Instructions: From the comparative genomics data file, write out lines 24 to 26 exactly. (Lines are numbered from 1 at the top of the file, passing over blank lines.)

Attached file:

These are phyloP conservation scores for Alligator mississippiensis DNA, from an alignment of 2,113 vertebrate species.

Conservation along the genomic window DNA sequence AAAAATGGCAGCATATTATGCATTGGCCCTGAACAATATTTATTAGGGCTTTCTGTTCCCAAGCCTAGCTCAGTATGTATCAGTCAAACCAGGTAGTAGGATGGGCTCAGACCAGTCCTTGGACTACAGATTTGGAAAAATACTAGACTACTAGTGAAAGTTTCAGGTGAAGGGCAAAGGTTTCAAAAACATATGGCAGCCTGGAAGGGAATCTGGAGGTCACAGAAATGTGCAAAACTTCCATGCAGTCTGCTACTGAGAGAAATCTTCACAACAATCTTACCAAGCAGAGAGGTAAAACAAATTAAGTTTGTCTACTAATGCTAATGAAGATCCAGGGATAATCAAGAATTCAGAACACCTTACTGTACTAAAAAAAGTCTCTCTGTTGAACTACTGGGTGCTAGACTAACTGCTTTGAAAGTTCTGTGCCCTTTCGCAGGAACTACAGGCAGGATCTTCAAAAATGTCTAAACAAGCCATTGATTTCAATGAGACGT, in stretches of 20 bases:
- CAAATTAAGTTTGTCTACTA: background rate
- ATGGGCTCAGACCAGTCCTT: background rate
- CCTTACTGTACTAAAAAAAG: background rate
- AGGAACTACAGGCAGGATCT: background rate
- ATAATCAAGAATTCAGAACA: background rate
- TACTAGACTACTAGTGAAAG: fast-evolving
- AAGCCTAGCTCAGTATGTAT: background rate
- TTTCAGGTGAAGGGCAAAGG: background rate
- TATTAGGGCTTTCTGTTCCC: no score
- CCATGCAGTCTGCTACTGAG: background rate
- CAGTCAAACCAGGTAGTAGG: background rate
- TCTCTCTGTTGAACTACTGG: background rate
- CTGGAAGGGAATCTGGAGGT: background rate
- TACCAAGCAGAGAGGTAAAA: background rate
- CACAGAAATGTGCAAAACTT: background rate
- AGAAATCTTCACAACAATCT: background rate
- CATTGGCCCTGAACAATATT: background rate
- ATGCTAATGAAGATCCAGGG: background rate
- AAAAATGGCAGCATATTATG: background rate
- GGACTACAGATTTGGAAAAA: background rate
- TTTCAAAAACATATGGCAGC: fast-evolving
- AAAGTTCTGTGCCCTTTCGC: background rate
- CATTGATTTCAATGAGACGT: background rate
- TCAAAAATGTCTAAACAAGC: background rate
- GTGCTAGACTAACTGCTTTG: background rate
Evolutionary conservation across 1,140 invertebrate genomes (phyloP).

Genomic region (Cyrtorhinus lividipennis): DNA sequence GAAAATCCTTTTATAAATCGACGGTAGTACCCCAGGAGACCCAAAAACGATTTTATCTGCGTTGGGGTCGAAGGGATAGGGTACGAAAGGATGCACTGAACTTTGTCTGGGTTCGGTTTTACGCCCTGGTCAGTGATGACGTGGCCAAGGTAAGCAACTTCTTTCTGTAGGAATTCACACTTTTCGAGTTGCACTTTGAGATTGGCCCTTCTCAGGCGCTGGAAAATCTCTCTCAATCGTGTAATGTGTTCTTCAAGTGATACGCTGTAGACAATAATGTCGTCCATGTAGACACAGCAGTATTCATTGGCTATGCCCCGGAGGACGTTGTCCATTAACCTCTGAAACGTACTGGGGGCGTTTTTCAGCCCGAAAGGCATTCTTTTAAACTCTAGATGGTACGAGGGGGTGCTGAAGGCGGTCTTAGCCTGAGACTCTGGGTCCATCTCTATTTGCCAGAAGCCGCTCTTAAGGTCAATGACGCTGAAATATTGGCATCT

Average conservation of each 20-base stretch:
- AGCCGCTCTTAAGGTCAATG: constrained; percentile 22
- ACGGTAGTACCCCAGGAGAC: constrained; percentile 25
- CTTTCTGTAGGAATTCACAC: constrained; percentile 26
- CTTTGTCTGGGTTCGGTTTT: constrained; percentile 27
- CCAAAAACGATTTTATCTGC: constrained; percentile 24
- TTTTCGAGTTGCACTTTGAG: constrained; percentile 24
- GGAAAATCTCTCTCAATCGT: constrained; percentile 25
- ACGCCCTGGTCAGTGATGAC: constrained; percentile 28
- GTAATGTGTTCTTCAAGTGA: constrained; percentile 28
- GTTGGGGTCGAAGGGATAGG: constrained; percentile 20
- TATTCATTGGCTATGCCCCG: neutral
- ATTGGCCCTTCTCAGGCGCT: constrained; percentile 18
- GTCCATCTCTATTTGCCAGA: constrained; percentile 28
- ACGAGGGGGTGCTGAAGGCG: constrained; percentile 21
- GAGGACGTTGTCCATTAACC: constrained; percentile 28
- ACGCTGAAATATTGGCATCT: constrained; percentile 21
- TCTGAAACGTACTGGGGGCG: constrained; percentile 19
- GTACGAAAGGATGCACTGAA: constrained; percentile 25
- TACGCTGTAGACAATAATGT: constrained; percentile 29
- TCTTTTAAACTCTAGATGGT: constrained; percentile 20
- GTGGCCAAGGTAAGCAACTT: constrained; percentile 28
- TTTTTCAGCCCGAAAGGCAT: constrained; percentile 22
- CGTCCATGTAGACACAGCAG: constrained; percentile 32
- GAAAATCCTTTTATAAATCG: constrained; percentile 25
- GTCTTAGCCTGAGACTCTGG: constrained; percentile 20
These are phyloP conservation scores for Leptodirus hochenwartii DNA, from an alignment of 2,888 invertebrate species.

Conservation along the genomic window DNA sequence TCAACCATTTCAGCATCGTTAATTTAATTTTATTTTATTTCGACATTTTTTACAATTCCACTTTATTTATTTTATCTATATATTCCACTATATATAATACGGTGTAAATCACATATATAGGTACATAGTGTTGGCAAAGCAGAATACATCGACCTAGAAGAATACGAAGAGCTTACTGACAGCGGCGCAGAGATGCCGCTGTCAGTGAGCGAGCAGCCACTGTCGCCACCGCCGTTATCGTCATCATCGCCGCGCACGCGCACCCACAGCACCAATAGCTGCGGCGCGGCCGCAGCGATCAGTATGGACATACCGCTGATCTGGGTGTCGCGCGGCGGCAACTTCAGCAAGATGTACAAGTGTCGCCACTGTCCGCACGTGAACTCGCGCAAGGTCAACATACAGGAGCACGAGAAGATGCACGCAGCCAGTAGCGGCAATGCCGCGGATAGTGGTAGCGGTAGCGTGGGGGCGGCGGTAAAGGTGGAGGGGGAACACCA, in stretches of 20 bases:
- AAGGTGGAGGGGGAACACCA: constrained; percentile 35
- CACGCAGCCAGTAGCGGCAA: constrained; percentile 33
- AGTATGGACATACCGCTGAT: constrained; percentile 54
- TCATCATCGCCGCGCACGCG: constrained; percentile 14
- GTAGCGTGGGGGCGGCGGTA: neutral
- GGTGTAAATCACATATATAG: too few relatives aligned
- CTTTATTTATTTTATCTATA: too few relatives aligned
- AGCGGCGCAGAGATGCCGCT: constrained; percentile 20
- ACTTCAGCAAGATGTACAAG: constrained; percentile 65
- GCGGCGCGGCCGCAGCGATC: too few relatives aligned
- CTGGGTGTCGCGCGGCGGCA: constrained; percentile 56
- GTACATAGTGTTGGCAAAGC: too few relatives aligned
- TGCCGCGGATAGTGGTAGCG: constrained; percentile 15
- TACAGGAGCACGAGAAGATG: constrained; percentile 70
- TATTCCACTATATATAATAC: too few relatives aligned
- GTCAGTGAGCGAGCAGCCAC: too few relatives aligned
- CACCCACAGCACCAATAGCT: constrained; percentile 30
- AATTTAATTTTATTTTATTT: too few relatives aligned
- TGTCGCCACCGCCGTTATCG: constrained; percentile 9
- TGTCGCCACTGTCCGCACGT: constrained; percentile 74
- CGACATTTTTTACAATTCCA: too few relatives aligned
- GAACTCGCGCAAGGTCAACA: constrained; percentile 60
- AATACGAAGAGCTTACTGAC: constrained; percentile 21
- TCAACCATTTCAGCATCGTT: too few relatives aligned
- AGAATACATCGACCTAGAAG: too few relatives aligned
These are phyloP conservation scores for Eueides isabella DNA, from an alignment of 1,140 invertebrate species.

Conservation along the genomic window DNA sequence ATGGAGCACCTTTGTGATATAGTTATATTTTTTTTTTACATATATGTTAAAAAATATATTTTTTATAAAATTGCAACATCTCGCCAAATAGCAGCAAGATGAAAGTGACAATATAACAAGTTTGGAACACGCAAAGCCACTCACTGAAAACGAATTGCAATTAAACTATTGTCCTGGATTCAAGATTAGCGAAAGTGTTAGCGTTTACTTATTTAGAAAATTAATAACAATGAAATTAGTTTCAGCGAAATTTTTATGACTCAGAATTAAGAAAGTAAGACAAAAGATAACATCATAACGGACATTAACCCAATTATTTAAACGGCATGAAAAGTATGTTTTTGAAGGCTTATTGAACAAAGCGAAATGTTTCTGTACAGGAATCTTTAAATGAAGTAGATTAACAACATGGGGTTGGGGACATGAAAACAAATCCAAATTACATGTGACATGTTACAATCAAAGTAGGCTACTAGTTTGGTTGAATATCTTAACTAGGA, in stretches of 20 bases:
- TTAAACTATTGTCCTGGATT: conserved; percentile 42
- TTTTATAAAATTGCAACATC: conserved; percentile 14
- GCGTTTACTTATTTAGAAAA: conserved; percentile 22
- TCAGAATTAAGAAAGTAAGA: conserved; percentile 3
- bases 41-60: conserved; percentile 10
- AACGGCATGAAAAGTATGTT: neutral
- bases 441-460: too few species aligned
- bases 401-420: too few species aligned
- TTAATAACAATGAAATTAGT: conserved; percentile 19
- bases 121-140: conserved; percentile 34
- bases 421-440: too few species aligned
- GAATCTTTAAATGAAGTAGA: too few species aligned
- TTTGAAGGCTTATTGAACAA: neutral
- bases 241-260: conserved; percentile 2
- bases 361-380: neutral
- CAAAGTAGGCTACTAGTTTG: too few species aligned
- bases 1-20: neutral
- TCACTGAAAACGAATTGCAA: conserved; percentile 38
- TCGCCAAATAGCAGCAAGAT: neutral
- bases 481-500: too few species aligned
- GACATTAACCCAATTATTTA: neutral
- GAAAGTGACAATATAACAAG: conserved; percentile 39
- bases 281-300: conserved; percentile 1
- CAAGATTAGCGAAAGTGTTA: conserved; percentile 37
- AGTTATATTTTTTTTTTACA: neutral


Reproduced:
- AAAGTTCTGTGCCCTTTCGC: background rate
- CATTGATTTCAATGAGACGT: background rate
- TCAAAAATGTCTAAACAAGC: background rate